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Google Is Doing This to Help Refugees

January 27, 2016, 8:14 PM UTC
Inside The Google Chromebook Store
An employee demonstrates a Samsung Electronics Co. Chromebook laptop in the Google Inc. sales area at a Currys and PC World 2 in 1 store, operated by Dixons Retail Plc, on Tottenham Court Road in London, U.K., on Wednesday, Dec. 7, 2011. U.K. shop-price inflation slowed in November to the lowest in a year as a supermarket price war curbed food-cost increases, the British Retail Consortium said. Photographer: Chris Ratcliffe/Bloomberg via Getty Images
Photograph by Chris Ratcliffe — Bloomberg via Getty Images

Google is making a $5.3 million donation to support the launch of Project Reconnect, a program that will provide non-profit groups with Chromebooks in order to better connect refugees to education and technology resources.

“As they make it through a dangerous journey, the first thing refugees need is to find shelter, food, and access to care,” Jacquelline Fuller, director of, wrote in a blog post. “But soon enough, they have to learn the local language, acquire skills to work in a new country, and figure out a way to continue their studies—all in an effort to reclaim and reconnect with the lives they had before.”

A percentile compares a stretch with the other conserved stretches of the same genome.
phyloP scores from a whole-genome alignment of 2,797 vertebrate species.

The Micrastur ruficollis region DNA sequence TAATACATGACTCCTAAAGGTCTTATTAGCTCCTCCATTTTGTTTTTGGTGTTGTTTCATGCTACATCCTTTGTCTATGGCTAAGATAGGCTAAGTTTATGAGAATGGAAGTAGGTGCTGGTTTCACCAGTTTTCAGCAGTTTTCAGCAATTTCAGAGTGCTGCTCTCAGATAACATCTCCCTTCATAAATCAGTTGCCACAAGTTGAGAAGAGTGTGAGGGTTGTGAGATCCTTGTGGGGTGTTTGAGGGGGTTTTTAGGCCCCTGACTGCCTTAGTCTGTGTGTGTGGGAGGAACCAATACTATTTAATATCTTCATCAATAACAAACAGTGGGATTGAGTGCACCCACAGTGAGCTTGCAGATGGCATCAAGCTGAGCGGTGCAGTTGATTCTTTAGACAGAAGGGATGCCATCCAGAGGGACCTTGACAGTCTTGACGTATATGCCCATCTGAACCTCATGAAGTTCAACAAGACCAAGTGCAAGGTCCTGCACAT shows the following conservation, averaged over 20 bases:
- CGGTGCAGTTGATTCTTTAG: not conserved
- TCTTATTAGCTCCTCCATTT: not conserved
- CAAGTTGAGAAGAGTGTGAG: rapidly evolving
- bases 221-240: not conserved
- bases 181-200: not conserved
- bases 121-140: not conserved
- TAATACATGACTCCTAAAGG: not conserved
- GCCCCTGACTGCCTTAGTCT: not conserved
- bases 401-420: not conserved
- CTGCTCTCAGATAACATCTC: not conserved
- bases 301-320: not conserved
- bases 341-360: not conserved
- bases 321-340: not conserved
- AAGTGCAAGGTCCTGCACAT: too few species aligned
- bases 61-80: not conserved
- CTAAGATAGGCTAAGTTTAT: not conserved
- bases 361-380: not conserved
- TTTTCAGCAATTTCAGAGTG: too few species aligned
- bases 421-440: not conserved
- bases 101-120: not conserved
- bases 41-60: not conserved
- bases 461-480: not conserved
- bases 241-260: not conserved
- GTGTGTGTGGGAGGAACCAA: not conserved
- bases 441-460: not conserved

Google (GOOG) hopes that the distribution of Chromebooks will provide refugees with the tools they need to move ahead in their new homes. The Chromebooks can be easily set up to run education or language learning apps, and they can be configured and managed by a central administrator in order to provide relevant programs or content. The central administrators in this context would be the nonprofits, which could provide relevant information to acquaint refugees with local customs, resources, and language lessons.

“For example, they can run an educational game for children, a language course for younger adults or even feature information about the asylum application process on a pre-installed homepage,” wrote Fuller.

Nonprofits can now apply to receive Chromebooks through the initiative.

The multi-million donation is part of Google’s ongoing refugee relief efforts. The tech giant opened up a platform last year for people to donate online to support non-profits working with refugees. A total of $5.5 million was donated in just over 48 hours, and Google matched that total with $5.5 million in grants.